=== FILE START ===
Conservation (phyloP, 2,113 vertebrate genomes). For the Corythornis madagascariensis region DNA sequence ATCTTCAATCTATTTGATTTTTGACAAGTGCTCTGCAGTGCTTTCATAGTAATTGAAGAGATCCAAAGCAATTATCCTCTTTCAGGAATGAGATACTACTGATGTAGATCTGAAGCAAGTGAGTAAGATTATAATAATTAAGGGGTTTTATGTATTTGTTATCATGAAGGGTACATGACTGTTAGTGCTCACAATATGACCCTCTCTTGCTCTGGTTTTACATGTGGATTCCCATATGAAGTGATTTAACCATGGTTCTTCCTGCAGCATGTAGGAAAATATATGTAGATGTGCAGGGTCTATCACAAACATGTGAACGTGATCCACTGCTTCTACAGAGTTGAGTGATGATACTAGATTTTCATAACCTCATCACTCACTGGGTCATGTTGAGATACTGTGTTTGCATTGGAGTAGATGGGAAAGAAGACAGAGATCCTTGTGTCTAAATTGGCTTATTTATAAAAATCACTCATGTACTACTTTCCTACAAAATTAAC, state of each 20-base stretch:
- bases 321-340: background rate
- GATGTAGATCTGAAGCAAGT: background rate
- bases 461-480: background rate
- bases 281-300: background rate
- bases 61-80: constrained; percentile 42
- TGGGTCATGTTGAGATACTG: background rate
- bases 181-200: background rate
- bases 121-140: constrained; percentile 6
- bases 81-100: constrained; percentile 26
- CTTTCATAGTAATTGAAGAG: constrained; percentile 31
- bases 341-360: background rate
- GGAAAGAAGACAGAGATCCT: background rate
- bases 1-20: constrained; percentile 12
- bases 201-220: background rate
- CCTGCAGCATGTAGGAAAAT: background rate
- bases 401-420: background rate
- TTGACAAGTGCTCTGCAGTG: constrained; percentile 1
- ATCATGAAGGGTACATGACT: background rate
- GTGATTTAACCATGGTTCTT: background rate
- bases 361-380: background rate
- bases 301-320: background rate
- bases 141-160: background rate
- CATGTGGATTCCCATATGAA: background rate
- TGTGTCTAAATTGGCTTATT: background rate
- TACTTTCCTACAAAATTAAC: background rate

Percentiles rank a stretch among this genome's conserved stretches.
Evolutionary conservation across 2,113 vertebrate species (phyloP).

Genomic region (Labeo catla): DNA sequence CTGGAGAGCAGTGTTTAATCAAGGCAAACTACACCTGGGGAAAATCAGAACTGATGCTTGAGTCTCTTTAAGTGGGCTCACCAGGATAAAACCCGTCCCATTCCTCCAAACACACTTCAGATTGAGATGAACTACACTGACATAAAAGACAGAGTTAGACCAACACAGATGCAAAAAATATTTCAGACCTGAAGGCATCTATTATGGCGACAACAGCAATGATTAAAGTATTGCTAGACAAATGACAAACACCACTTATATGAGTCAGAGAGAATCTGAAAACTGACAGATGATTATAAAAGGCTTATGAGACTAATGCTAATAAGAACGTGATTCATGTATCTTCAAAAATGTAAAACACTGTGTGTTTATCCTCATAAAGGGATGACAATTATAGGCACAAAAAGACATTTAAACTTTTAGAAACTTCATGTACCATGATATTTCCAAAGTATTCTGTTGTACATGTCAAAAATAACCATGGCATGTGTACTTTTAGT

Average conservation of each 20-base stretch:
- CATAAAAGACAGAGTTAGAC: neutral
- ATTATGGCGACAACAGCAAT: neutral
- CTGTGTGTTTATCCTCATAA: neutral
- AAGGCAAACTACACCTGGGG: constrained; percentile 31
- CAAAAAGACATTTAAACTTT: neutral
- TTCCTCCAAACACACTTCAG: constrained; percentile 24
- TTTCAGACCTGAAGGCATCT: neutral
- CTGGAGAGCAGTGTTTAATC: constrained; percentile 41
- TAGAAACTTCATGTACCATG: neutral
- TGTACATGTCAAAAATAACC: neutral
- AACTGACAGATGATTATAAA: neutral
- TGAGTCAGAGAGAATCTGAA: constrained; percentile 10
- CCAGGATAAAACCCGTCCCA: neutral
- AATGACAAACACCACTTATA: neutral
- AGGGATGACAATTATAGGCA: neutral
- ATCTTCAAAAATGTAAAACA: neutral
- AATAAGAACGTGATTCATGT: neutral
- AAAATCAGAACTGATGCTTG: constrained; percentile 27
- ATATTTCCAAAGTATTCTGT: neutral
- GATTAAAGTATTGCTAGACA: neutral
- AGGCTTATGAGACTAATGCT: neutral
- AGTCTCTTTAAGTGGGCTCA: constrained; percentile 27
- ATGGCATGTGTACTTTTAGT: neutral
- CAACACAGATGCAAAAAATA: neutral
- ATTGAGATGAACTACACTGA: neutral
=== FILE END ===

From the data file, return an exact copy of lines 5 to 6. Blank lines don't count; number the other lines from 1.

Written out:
- bases 281-300: background rate
- bases 61-80: constrained; percentile 42